Trace McSorley is out of eligibility, while Miles Sanders off to the NFL. Who are the new faces to look for, and what will Penn State’s offense look like in 2019?
Starter: Tommy Stevens
Reserves: Sean Clifford, Will Levis
After three seasons, the Trace McSorley era has come to a conclusion. It’s now time for Tommy Stevens to take charge of the Penn State offense. Stevens has become a fan favorite during the past three seasons as the LION, where he added an exciting wrinkle to the offense as a second quarterback, runner and receiver. Now it’s finally time for Stevens to become a full-time quarterback in his senior season.
The prospects of Stevens leading the Penn State offense are intriguing, to put it mildly. Stevens has demonstrated a cannon for an arm, which could be dangerous in combination with the many emerging pass catchers set to return in 2019. Stevens is also a powerful runner, which could change the dynamic of the offense. Not only could he do wonders for Penn State’s short-yardage woes, but a power running game could help the offense by picking up chunks on early downs to help keep the chains moving.
The big question mark could be Stevens’ health. He has missed the 2018 spring session with an injury that kept him out of the first part of the season as well. He was also forced out of action toward the end of the season and is now recovering from surgery. While he remains hopeful to be ready for spring ball, that remains an uncertainty for now.
Sean Clifford will be the primary back-up, and could be in line for more as a redshirt sophomore. Clifford excelled in limited snaps early in the season, and made appearances in four games, including a brief stint in the Citrus Bowl before trace McSorley returned from an injury. Will Levis moves to the third spot in his first year of eligibility after a redshirt season on the scout team.
True freshmen Taquan Roberson and Michael Johnson Jr. will almost assuredly redshirt barring disaster.
Starter: Ricky Slade
Reserves: Journey Brown, C.J. Holmes, Noah Cain, Devyn Ford
Miles Sanders, the number one running back of his class, departed after his junior season to follow his dream of playing in the NFL. Taking Sanders place will be Ricky Slade, also the number one running back of his class. Slade has an exceptional burst that you don’t find often in a running back, and demonstrated several times that he’s capable of making a quick cut and going the distance by shifting to a second gear. Slade gained valuable experience as a true freshman, where he averaged 5.7 yards per carry and found the end zone six times. A full offseason in the weight room and learning to be a more patient runner should do wonders in helping him reach his sky-high potential.
Journey Brown is the only other returning back with experience. Brown saw occasional time as a redshirt freshman, finishing with eight carries for 44 yards and a score. Like Slade, he has exceptional speed and will benefit from becoming a more patient runner.
Notre Dame transfer C.J. Holmes also looks to fit into the picture at running back. Holmes was a four-star prospect who initially played eight games as a true freshman at Notre Dame in 2017. However, he was dismissed from the team following a shoplifting charge and now looks for a second chance in Happy Valley.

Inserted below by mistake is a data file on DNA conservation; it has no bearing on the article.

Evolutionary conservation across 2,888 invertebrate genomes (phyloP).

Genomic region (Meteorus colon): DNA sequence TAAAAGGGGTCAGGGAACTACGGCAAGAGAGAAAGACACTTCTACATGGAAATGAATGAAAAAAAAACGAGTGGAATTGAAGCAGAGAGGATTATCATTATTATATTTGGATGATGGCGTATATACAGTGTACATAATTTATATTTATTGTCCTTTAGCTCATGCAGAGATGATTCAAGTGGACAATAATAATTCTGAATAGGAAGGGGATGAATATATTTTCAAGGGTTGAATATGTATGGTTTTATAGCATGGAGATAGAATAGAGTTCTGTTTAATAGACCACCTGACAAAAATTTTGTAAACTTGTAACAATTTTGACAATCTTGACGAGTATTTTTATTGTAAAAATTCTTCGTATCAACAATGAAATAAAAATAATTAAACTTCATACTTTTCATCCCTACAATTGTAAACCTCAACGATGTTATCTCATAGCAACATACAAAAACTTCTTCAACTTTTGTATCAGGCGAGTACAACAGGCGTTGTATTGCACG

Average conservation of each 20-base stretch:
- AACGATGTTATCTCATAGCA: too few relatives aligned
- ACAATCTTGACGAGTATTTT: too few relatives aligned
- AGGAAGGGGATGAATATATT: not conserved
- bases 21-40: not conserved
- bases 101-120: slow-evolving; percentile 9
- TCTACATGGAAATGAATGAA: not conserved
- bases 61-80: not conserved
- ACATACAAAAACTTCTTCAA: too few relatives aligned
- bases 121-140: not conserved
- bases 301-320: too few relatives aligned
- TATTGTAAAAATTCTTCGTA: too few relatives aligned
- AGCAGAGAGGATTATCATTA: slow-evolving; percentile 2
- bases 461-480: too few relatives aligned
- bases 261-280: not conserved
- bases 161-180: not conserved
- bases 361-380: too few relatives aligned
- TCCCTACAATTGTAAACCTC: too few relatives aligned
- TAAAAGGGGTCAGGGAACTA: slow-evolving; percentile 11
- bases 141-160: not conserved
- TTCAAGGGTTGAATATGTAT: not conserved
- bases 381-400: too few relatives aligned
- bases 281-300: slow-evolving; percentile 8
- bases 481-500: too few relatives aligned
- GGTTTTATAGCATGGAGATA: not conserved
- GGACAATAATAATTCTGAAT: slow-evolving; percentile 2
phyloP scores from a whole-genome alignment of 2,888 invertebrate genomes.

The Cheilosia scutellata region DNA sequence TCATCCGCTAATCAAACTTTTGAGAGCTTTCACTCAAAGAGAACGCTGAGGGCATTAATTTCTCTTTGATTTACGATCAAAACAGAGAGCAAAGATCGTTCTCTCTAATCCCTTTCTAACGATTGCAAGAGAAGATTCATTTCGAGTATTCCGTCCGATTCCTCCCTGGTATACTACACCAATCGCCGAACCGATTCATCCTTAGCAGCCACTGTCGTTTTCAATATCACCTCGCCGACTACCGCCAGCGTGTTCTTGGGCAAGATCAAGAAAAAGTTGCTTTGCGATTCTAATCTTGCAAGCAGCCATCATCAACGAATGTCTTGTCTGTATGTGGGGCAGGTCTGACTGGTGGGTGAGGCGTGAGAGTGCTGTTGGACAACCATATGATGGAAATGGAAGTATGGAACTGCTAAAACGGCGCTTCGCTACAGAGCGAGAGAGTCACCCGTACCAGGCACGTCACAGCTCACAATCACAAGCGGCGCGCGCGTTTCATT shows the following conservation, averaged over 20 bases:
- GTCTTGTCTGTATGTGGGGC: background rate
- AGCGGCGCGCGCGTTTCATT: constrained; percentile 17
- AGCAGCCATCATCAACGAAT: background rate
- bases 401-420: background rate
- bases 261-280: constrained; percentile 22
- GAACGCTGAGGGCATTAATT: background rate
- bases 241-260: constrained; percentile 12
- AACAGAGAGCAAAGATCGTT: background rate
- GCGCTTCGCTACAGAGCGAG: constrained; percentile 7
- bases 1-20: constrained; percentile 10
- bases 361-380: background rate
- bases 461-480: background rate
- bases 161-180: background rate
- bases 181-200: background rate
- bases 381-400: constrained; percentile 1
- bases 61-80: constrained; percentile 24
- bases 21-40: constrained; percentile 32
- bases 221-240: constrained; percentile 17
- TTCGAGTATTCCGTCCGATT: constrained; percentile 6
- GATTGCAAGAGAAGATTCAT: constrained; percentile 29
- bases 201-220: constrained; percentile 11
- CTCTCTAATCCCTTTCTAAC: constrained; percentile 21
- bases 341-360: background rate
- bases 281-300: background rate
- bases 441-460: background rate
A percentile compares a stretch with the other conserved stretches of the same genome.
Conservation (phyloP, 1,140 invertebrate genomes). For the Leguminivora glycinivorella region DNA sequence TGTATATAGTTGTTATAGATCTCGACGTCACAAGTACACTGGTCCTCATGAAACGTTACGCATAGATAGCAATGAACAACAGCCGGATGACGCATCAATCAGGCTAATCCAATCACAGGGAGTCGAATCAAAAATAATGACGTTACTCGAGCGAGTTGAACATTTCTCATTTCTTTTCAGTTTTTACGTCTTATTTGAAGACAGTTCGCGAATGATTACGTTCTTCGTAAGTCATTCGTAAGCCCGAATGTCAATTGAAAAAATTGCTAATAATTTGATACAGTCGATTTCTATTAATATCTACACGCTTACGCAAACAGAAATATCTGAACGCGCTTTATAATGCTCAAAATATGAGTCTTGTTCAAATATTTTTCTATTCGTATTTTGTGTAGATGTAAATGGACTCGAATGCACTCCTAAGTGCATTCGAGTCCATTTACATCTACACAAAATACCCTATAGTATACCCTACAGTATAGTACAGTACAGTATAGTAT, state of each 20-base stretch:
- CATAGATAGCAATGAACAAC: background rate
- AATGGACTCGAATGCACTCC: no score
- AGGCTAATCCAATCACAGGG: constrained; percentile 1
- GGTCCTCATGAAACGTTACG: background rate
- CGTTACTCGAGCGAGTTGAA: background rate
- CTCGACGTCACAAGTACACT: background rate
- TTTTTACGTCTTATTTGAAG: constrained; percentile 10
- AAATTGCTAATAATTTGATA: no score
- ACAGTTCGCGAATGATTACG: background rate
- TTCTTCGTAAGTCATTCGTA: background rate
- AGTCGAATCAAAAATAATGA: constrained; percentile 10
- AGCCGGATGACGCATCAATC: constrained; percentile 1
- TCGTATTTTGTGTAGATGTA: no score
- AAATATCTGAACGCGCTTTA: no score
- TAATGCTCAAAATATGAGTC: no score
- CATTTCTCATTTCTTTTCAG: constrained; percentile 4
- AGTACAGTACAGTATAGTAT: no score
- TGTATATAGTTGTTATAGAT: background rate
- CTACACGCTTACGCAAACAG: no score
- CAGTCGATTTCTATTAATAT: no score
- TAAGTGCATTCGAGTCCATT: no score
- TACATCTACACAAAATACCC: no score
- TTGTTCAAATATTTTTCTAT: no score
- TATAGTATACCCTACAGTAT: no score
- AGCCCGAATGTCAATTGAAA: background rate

There are also two incoming freshmen that could follow in the paths of Saquon Barkley, Miles Sanders and Ricky Slade to suit up immediately. Devyn Ford enters Penn State as the fifth-rated running back in the 2019 class, while Noah Cain checks in at #7. Of the two, Cain may have a leg up on seeing the field immediately since he is an early enrollee, and is closer to ideal size at 5-foot-10, 208 lbs.
Starters: X - Justin Shorter, Z - KJ Hamler, H - Jahan Dotson
Reserves: X - Cam Sullivan-Brown, Daniel George Z - Mac Hippenhammer, H - John Dunmore
We saw a youth movement at wide receiver in 2018 as several upperclassmen failed to live up to expectations. Now we’ll see even more with the departures of would-be seniors Juwan Johnson and Brandon Polk. While Johnson’s and Polk’s departures are not seismic, it creates some depth issues that will be problematic if the injury bug hits the wide receiver unit.
Hamler has the starting position locked down, and has proven to be the most explosive wideout in recent memory for the Nittany Lions. Justin Shorter should be ready for big things as a redshirt freshman season that mainly occurred because of an early injury. Shorter was the top receiver and eighth-best overall player in the 2018 recruiting class. so expectations are very high. He was targeted several times in the Citrus Bowl, and should be a major factor in the passing game as he likely take’s over Johnson’s starting gig at X. Dotson saw more playing time later in the 2018 season and immediately proved he’s an exceptional route-runner with excellent hands. He’ll definitely see plenty of action either way in 2019.
Mac Hippenhammer saw time early in the year, but didn’t record a catch the second half of the season. He should get another chance as a redshirt sophomore and will need to hang on to the ball. Daniel George is another intriguing prospect who should factor into the offense this fall. He already has the longest reception in school history (a 95-yard touchdown against Kent State) as he enters his redshirt freshman season. At 6-2 and 216 lbs., he has the size and athleticism to help pick on the third or fourth defensive back who will be expected to cover him.